In exchange for straight hair, I agreed to escort my cousin Nadia to a Beatles’ concert and to marry a Beatle, George Harrison.
If I had been born ten years earlier I would never have had such a problem. But there I was, a fourteen-year-old stuck with naturally curly hair in 1964. Thanks to the Beatles, long, straight hair was in style. My black curls were the envy of all my mother’s friends, but I was a fashion misfit in High School. Once I almost set my head on fire when I tried to iron my hair myself. When I asked my Ma to iron my hair, she shot me The Look and said I was crazy. I had no other choice but to ask my sixteen-year-old cousin, Nadia, to do the deed. She was the only one who would understand.
Nadia had a major problem of her own. She had to marry Paul McCartney, the cute Beatle.
Nadia’s problem started when she had said she wanted to marry a boy with a cute accent. She had accepted her fate: to stay in Corona, get married and have babies. She knew she was expected to follow in her Mom’s Sicilian footsteps. She just wanted to march to a cute accent. When she saw the Beatles on Ed Sullivan, she said Paul looked as cute as he sounded and she was going to marry him.
But, how would a girl in Queens meet a Beatle? Nadia knew that if her parents had their way, they would have chosen a local Corona boy instead of an English rock star to become their son-in-law. Then Nadia had a dream. She was at a concert, her eyes met Paul’s, she zapped him with a psychic message and he became her love slave. When Nadia heard that the Beatles were going to have a concert in Shea Stadium she said it was a sign from God. So, she decided she had to go to the Shea concert and grab the bull - I mean, the Beatle - by the horns. Not mentioning her dream, Nadia asked her parents for ticket money for the Beatles’ Shea Stadium concert.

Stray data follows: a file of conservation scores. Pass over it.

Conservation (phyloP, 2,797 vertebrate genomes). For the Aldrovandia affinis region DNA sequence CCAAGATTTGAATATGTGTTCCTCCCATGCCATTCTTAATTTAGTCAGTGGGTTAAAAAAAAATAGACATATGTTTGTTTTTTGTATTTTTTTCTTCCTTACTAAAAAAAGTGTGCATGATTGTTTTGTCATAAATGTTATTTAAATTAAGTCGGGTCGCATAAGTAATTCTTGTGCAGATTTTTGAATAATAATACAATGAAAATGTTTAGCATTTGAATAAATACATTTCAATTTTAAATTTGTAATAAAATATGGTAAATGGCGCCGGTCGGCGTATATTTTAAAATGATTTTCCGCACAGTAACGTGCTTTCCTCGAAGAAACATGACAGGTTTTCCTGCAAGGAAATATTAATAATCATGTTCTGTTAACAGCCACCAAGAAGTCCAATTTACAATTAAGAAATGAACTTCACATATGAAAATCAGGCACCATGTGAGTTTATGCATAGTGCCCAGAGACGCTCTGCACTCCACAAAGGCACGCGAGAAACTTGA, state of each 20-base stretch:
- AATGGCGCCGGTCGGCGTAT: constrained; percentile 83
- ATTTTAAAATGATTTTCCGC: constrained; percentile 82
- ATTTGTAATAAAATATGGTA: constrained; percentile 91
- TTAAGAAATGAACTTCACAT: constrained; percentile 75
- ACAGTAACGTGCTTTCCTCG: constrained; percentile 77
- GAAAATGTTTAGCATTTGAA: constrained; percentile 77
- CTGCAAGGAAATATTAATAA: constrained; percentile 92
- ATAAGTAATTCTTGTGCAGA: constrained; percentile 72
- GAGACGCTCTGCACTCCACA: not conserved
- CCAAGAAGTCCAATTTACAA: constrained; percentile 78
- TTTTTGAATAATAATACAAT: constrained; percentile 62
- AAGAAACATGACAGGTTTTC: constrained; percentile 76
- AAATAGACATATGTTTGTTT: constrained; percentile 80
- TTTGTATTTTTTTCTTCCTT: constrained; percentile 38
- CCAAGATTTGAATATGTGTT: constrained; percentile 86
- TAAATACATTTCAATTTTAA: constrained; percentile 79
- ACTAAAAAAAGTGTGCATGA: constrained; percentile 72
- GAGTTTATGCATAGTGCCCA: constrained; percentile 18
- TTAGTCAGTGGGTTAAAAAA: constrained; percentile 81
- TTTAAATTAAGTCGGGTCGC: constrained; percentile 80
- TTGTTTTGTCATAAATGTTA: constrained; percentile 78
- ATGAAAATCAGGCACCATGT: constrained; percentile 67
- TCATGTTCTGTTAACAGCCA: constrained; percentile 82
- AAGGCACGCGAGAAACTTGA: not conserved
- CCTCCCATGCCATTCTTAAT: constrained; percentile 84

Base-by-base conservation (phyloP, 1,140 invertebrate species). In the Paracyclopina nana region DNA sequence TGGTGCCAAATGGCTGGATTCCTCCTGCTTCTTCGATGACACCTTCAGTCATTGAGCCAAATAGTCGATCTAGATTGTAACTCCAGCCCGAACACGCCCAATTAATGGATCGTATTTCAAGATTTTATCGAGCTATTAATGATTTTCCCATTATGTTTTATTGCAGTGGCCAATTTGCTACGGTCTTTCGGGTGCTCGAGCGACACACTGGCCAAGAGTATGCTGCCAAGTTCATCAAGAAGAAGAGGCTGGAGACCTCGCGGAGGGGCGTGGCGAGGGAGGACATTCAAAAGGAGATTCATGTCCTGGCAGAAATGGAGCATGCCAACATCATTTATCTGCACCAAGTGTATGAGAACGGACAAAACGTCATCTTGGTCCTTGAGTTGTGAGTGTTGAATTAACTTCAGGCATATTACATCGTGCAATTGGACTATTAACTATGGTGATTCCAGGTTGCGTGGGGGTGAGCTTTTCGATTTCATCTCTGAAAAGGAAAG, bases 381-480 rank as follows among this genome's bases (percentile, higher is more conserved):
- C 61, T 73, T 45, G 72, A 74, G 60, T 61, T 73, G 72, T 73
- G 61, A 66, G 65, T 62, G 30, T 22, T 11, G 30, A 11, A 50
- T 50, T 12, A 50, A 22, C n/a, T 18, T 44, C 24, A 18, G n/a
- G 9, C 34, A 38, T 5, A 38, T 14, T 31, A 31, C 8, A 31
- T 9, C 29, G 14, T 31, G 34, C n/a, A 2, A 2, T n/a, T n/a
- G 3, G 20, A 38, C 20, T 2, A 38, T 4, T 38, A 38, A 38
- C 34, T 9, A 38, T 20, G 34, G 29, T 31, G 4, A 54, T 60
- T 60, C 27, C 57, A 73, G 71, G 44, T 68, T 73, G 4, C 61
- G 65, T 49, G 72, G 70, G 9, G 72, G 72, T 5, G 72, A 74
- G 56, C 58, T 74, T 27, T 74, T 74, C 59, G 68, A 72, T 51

Uncle Des and Aunt Betty agreed to give Nadia the money. But there was a small catch. Nadia had to go with a relative. None of the Aunts or Uncles was interested. I was the only cousin Nadia had who was near her age and easy for her to control. Uncle Des also thought I was the perfect relative for his daughter to ask. He knew that his brother Peter, my Pop, would never waste money on a rock concert. So he thought that he didn’t have to worry about Nadia going to any Beatles’ concert. It wasn’t his fault if his brother was cheap.
When I told Nadia I didn’t have any money for a ticket, she made me an offer I couldn’t refuse. If I swore I would get the money and escort her, she would straighten my hair. When I stalled, Nadia threw in an extra incentive. After she and Paul got engaged, she would work her magic on George Harrison so he would propose to me. Since I was stuck at an all-girl high school run by Dominican nuns, boys were a rare commodity. The way we saw it, it was either George or the convent for me.
I had my doubts about Nadia’s psychic powers, but I did need someone to iron my hair. If she could snag me a husband, it was a bonus. I swore I would get the money.